Commander games can vary wildly from turn to turn, and see multiple attempts to win from different players. Haymaker cards like Torment of Hailfire, Triumph of the Hordes, and Insurrection can win a game out of nowhere. The toolkit for Azorius consists largely of cards that made waves in 1v1 play, so the player has to get more creative in this department. A Dream Trawler means a lot less when it has to attack two extra opponents. Those are two extra opponents that can attack into Teferi, who was widely considered a scourge of a win condition in Dominaria Standard.

Expropriate is commonly-touted as a game-winning card, but the Azorius list starts to fall off pretty rapidly after that. Approach of the Second Sun has had it’s own time in the sun, but it requires careful timing and a multi-turn commitment to playing. This also puts a target on the back of the Azorius player; even though someone may be sitting with an Exsanguinate in their hand, players are more likely to go after the threat they know about than one that hasn’t revealed itself yet.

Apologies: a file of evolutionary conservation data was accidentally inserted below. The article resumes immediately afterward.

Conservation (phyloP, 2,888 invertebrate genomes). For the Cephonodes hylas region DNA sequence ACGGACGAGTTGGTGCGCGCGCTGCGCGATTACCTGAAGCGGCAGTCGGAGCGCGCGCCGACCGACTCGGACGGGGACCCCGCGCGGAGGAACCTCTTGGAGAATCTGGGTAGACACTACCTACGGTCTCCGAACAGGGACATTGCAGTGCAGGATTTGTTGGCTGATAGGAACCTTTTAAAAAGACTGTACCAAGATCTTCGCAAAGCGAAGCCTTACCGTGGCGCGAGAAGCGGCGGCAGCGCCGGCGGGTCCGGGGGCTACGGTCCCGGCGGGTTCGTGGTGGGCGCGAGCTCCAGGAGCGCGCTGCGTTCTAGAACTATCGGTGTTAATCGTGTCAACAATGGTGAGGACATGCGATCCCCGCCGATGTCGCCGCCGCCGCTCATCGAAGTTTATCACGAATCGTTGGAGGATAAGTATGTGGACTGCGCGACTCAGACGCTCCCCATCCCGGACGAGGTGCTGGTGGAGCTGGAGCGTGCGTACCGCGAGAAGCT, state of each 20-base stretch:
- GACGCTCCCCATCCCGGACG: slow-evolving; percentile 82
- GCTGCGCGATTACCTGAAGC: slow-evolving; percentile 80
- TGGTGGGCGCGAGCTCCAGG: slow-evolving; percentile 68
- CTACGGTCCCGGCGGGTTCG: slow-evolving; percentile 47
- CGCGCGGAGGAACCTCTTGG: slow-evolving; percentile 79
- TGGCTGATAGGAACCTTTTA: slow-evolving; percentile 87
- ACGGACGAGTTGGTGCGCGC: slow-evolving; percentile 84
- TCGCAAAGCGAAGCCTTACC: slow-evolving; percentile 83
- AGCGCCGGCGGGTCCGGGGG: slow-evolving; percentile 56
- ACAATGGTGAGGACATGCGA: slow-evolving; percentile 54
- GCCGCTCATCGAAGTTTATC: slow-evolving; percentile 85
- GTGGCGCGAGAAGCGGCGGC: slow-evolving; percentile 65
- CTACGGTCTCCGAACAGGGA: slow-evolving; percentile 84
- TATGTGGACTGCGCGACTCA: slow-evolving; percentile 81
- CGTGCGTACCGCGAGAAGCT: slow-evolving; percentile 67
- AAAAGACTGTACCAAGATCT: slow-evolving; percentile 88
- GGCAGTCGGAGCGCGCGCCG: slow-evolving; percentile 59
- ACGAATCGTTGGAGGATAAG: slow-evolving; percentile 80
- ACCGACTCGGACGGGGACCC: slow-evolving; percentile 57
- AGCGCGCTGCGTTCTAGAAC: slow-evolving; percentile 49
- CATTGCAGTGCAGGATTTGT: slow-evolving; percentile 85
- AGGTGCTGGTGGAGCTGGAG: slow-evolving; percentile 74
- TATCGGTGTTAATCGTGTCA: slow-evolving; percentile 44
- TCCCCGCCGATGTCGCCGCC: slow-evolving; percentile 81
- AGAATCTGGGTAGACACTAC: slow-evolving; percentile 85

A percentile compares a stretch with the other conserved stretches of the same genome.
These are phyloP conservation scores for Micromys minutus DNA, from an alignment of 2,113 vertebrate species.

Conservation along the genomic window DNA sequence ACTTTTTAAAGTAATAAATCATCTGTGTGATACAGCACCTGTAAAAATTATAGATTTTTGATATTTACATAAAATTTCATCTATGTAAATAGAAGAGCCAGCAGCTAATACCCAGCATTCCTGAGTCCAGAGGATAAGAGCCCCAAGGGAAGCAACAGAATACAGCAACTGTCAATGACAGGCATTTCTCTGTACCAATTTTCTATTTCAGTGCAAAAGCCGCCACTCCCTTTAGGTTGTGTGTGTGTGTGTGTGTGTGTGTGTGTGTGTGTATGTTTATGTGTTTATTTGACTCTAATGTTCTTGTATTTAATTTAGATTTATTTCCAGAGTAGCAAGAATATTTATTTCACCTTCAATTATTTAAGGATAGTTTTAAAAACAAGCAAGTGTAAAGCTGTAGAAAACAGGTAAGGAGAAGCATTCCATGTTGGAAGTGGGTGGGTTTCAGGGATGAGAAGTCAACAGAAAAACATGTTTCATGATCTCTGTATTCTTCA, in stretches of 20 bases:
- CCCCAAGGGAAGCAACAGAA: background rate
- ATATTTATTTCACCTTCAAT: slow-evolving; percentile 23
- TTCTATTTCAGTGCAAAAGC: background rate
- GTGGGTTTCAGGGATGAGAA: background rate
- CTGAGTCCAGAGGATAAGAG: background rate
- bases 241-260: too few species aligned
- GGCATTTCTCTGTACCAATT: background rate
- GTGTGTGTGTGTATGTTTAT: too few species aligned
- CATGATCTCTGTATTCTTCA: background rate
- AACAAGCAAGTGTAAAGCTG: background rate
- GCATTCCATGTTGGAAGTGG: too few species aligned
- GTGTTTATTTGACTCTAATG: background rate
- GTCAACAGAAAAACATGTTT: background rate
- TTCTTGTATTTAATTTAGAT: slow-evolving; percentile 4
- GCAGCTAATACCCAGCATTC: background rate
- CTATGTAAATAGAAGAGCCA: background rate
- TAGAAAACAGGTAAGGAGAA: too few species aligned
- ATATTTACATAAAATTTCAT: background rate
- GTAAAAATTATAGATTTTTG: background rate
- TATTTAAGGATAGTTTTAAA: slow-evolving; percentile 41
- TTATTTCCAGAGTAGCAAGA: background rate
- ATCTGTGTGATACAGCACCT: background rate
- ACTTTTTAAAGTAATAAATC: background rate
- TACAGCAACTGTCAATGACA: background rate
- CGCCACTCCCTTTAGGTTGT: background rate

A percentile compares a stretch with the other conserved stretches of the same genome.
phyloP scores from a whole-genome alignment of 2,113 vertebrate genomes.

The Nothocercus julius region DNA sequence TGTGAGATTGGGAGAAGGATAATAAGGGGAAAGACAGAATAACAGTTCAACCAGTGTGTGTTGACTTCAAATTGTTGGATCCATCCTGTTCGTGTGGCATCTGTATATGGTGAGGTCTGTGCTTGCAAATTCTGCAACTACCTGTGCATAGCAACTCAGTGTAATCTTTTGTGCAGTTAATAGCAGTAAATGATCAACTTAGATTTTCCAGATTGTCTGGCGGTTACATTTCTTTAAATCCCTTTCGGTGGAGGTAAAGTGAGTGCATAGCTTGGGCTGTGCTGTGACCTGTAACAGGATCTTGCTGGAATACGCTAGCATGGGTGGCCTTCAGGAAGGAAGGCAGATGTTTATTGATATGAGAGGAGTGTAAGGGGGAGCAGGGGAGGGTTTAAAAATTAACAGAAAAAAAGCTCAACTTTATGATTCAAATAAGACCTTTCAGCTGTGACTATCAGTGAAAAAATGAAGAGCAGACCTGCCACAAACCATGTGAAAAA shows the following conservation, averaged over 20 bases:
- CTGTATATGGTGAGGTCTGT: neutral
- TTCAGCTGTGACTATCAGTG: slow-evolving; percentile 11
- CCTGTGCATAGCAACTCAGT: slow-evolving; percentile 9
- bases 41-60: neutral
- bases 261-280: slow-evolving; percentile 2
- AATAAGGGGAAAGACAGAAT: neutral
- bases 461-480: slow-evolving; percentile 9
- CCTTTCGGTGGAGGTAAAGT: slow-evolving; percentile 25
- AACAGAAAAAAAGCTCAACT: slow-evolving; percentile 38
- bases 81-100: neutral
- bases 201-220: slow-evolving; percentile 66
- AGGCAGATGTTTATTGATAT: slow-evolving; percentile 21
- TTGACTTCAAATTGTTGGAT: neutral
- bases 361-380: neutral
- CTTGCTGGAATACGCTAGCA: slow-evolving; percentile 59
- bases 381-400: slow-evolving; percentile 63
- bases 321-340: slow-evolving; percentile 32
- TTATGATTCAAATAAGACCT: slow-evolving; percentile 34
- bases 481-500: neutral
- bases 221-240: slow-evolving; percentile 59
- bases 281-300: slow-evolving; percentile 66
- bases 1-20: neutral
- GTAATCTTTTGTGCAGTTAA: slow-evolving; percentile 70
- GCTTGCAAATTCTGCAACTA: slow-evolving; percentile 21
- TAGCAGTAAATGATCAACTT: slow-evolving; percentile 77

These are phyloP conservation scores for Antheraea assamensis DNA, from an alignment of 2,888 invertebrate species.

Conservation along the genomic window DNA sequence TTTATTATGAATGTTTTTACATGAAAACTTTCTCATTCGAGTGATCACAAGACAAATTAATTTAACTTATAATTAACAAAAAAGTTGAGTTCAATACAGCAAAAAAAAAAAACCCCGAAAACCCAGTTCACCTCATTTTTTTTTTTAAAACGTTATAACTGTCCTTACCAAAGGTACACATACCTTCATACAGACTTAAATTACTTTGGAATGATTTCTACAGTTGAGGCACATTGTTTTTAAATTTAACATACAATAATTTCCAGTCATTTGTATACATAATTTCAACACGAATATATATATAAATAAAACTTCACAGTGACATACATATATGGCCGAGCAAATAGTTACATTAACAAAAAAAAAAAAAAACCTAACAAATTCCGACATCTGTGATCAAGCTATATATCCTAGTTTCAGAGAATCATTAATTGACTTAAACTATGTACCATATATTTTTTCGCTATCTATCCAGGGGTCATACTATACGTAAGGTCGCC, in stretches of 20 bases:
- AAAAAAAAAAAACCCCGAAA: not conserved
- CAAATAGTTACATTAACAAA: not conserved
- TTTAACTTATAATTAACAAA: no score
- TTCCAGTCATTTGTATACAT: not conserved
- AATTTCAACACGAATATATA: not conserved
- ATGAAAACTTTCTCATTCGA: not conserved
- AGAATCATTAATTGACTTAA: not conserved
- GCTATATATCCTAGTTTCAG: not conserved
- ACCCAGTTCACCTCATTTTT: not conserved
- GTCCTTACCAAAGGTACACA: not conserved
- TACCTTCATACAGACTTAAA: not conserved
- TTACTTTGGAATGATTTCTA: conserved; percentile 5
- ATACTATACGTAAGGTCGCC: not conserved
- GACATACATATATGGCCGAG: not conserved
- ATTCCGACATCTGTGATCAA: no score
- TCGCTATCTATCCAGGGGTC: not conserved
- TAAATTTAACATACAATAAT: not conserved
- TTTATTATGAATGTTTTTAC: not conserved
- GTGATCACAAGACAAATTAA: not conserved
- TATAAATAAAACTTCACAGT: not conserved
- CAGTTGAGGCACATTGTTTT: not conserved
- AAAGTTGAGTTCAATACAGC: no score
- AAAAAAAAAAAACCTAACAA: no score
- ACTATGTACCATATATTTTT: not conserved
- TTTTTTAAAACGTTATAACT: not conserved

Games can come down to the question of “What can I do win on this turn?” Unless the Azorius player has a way of stalling their opponents through control, or digging for a game-breaking combo, they can be left wanting for more closing speed. Because of this, plenty of Azorius decks rely on more punishing tactics, like prison strategies, multiple board wipes, or hard control. This can make for a difficult play style to pilot; the Azorius deck might not be the strongest at the table, but players are predisposed to go after the things that keep them in check. A player’s Azorius strategy could be deemed “unfun” by others, and cause a bigger target on their back than what’s necessary.

Common Commanders and Archetypes

Blink: This is far and away the most popular strategy for Azorius players, and it’s poster child is Brago, King Eternal. If you like the idea of flickering Spellseeker each turn with something like Soulherder, then this is your strategy. It allows for a healthy amount of card advantage, since you’re getting repeated uses out of the things you already have on board. Ephara, God of the Polis and Lavinia of the Tenth are other playable options in this space.